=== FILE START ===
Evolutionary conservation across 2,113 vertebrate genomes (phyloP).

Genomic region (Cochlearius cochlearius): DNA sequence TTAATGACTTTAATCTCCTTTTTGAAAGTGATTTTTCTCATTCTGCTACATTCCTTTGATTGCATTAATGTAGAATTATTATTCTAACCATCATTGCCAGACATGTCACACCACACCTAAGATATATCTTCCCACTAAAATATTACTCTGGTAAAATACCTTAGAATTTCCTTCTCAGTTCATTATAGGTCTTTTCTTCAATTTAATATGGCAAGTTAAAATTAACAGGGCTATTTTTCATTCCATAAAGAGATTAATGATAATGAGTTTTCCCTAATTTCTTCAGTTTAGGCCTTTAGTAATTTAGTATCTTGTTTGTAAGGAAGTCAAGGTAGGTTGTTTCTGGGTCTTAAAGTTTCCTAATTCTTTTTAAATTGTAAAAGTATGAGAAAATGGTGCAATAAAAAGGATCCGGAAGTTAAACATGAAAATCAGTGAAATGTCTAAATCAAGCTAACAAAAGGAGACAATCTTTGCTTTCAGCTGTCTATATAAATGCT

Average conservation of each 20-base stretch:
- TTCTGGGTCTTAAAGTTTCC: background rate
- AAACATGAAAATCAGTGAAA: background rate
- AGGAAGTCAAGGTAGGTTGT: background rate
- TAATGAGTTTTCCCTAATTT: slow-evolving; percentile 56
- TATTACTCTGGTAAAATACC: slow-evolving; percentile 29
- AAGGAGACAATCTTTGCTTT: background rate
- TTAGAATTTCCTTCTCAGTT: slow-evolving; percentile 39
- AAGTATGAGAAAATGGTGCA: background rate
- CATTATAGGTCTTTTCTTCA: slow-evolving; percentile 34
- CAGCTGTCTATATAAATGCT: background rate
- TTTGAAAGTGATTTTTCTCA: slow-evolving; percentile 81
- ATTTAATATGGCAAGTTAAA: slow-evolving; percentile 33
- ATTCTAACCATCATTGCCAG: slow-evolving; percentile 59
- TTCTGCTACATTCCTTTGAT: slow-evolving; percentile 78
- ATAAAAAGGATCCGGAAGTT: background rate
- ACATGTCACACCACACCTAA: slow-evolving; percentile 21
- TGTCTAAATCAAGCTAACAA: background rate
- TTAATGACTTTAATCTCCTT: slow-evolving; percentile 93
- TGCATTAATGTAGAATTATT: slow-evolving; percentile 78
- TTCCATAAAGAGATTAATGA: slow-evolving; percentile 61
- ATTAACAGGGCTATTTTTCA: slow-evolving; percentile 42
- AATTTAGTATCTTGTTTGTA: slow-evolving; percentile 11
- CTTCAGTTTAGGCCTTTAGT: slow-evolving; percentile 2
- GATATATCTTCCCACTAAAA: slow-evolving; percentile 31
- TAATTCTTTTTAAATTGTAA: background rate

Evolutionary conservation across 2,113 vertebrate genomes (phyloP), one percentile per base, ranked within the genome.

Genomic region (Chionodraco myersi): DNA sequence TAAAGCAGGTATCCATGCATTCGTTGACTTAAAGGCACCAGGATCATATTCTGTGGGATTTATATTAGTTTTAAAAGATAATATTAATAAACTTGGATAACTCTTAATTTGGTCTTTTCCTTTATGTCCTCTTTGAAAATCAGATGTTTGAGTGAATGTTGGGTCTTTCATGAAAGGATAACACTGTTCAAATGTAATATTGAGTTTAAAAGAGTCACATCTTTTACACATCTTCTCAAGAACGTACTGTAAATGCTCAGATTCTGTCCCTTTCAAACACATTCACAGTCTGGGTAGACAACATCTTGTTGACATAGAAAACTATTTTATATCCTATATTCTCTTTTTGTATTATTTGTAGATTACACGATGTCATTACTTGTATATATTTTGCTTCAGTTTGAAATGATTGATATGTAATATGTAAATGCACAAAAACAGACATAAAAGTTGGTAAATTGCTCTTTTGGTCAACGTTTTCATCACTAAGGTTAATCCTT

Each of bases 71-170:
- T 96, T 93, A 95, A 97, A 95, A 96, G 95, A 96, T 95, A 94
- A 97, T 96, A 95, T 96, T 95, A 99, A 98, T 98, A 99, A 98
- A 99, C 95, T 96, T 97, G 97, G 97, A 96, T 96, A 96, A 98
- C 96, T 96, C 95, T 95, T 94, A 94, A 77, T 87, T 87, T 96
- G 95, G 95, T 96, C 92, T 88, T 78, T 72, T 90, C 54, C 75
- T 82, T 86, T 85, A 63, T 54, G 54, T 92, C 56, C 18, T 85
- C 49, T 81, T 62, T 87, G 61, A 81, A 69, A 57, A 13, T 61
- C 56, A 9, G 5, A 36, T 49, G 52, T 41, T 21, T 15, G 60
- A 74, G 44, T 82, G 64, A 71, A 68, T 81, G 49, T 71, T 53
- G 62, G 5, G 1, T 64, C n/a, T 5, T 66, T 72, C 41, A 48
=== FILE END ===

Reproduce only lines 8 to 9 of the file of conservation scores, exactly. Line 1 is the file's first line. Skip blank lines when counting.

- TATTACTCTGGTAAAATACC: slow-evolving; percentile 29
- AAGGAGACAATCTTTGCTTT: background rate